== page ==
Tax cut for the top 0.001 percent from ACA repeal

In 2017, the Center on Budget and Policy Priorities estimated that the top 400 taxpayers would receive a $7 million average tax cut from repeal of the two ACA taxes. This article uses the same methodology but applies it to the top 0.001 percent since that is the highest income group for which the IRS provides tax statistics; it stopped providing the top 400 statistics after 2014.

The CAPAF analysis uses 2019 IRS data (Statistics of Income tables 3.3 and 4.3) and then projects 2026 numbers to align with TCJA tax cut extension statistics. It assumes that the various types of income and taxes of the top 0.001 percent grow from 2019 to 2026 in line with gross domestic product (GDP) projections from CBO’s February 24 budget and economic outlook. It assumes the number of tax units grows in line with the percentage growth of the number of households in the same CBO report. This is a projected 1,611 households. It assumes the income cutoff for the top 0.001 percent grows along with GDP per household.

Cost of repealing ACA taxes

The CAPAF analysis uses the Joint Committee on Taxation’s analysis of the American Health Care Act of 2017 (JCX 27-17). It takes the 2025­–2026 estimates of the cost of repealing the ACA taxes and increases them by the percentage increase in CBO projections of nominal GDP from its January 2017 budget and economic outlook to its February 2024 budget and economic outlook. The cost of repealing the taxes after 2026 is assumed to grow with CBO’s projections of nominal GDP after 2026.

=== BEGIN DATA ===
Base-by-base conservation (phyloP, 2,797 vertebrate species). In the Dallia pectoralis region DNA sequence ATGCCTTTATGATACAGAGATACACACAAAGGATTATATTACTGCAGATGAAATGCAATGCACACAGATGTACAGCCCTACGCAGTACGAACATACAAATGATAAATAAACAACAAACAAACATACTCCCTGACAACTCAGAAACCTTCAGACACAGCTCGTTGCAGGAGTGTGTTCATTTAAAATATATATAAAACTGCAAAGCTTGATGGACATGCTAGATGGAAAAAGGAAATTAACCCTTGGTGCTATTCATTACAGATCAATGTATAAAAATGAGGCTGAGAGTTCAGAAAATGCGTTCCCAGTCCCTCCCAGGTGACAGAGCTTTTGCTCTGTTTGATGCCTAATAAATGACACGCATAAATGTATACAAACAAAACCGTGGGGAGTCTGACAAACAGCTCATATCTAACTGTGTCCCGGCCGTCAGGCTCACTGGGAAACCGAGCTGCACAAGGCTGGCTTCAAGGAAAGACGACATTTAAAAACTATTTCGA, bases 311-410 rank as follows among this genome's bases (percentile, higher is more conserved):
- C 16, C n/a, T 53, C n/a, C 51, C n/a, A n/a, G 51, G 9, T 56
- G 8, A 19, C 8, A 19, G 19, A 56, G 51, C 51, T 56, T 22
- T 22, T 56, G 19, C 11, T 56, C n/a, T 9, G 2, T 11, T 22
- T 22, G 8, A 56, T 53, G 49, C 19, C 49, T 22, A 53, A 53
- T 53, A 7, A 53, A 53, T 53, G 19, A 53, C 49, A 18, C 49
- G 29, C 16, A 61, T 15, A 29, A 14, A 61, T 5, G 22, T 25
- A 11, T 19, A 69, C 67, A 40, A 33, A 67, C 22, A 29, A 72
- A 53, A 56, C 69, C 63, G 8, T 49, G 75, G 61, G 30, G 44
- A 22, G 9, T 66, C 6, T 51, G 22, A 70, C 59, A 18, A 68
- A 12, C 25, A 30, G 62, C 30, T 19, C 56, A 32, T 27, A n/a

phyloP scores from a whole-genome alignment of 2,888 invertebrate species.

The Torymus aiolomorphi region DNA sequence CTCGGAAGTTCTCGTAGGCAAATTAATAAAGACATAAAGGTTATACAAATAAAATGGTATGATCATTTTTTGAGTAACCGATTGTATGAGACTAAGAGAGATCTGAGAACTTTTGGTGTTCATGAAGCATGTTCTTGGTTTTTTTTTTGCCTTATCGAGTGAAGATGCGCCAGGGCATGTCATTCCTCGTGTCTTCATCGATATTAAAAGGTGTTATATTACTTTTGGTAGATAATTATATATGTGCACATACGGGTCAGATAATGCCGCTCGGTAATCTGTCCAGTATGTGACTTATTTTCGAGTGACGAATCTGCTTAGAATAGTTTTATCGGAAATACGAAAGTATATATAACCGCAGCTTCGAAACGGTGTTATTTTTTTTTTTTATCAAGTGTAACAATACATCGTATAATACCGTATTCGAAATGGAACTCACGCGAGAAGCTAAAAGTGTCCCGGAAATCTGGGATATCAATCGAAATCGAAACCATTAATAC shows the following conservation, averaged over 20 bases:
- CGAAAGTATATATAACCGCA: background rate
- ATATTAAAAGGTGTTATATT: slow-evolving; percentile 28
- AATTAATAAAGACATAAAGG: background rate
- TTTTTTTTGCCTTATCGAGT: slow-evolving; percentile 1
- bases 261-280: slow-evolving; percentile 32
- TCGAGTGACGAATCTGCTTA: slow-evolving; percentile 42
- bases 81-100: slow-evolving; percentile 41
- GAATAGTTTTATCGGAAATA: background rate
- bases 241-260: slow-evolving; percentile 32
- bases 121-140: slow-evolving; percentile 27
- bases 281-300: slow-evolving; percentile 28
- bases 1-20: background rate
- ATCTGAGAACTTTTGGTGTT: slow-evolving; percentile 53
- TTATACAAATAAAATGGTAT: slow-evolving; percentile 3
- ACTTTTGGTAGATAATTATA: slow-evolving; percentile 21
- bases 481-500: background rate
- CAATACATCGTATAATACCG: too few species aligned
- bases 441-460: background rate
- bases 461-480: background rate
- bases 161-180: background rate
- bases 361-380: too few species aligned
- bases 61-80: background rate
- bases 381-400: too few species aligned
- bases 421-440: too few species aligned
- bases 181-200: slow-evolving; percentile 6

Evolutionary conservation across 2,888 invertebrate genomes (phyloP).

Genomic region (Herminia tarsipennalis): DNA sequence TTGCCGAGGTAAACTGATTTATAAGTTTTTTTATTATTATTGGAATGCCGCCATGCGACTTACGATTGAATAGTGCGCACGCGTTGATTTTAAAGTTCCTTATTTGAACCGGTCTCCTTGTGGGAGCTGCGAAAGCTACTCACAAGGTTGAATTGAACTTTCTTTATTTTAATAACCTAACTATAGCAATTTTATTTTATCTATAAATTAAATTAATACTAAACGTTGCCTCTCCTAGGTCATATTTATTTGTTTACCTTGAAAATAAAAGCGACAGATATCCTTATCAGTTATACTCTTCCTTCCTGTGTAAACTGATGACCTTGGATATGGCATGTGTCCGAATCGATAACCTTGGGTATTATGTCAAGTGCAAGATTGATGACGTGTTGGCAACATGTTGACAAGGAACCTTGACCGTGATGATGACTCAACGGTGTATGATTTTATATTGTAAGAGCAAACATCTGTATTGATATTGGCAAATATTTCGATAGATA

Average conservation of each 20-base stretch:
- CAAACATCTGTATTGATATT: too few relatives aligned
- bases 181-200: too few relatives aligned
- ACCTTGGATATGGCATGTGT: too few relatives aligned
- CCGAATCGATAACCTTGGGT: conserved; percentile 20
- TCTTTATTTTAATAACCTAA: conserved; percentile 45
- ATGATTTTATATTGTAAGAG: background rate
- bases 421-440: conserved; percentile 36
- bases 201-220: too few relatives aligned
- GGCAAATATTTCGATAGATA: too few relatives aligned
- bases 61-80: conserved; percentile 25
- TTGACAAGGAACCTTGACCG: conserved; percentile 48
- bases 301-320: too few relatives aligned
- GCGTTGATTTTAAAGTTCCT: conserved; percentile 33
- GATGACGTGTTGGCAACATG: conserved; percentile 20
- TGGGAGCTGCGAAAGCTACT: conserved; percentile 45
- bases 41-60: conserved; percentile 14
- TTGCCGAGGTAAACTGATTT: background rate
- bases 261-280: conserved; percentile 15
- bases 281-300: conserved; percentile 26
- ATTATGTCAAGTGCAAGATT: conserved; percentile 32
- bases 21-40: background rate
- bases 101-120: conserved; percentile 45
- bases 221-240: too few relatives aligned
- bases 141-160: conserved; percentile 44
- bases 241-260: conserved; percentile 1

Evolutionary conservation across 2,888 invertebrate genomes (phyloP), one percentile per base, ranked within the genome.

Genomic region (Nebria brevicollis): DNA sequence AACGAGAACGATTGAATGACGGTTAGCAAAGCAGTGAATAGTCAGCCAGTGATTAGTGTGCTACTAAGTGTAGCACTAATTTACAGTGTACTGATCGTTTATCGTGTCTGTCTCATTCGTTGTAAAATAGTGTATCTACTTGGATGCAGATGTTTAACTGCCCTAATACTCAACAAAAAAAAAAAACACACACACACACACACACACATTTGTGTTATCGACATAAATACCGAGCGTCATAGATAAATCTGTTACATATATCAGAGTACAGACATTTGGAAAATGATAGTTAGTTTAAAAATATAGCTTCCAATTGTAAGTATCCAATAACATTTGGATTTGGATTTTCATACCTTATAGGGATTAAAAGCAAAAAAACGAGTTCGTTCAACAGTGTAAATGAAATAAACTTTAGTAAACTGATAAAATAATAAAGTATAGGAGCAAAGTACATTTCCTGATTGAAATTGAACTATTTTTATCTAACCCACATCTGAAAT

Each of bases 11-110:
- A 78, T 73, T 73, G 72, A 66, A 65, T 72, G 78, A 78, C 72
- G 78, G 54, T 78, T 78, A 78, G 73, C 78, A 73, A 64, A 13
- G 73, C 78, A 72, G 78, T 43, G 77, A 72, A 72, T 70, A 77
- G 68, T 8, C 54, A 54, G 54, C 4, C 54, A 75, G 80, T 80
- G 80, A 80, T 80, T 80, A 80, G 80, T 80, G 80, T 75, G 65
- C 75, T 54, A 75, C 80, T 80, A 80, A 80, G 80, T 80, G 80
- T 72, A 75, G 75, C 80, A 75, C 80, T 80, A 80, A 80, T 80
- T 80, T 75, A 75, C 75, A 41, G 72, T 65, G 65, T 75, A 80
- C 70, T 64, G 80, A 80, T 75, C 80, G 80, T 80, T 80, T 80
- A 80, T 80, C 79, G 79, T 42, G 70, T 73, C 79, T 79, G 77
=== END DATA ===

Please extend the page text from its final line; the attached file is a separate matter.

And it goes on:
Gas savings from the Inflation Reduction Act

Before the passage of the Inflation Reduction Act, CBO estimated that the federal government would raise $22 billion in federal gas taxes in 2032. CBO also stated this estimate in its May 2023 budget and economic outlook, which was before it reestimated the cost of the Inflation Reduction Act’s electric vehicle credits and incorporated half of the effect of the administration’s (then-pending) vehicle emissions rule.

The February 2024 budget and economic outlook estimated that the federal government would only bring in $19 billion in gas tax revenue in 2032 and cited a reduction in projected gas tax revenue as a reason for the increase in the cost of the Inflation Reduction Act’s electric vehicle tax credits. The $3 billion difference in gas tax revenue is an annual $15 per tax unit reduction in gas taxes paid and is consistent with about an average 85-gallon annual reduction in gas purchased. Assuming gas prices remain the same in 2032 as in 2023—which is consistent with CBO’s projection of the price of West Texas Intermediate crude oil—that would suggest a roughly $300 average reduction in gas spending. According to the Consumer Expenditure Survey, a middle-quintile household consumes as much gasoline as an average household so the numbers above that rely on averages can safely be applied to a middle-income household.

The vehicle emissions rule has since been finalized and a new CBO gas tax revenue projection would incorporate the full effect of the rule rather than half. This would lead to an even larger projection in reduced gas tax revenue and thus average savings on gas.

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Brendan Duke

Senior Director, Economic Policy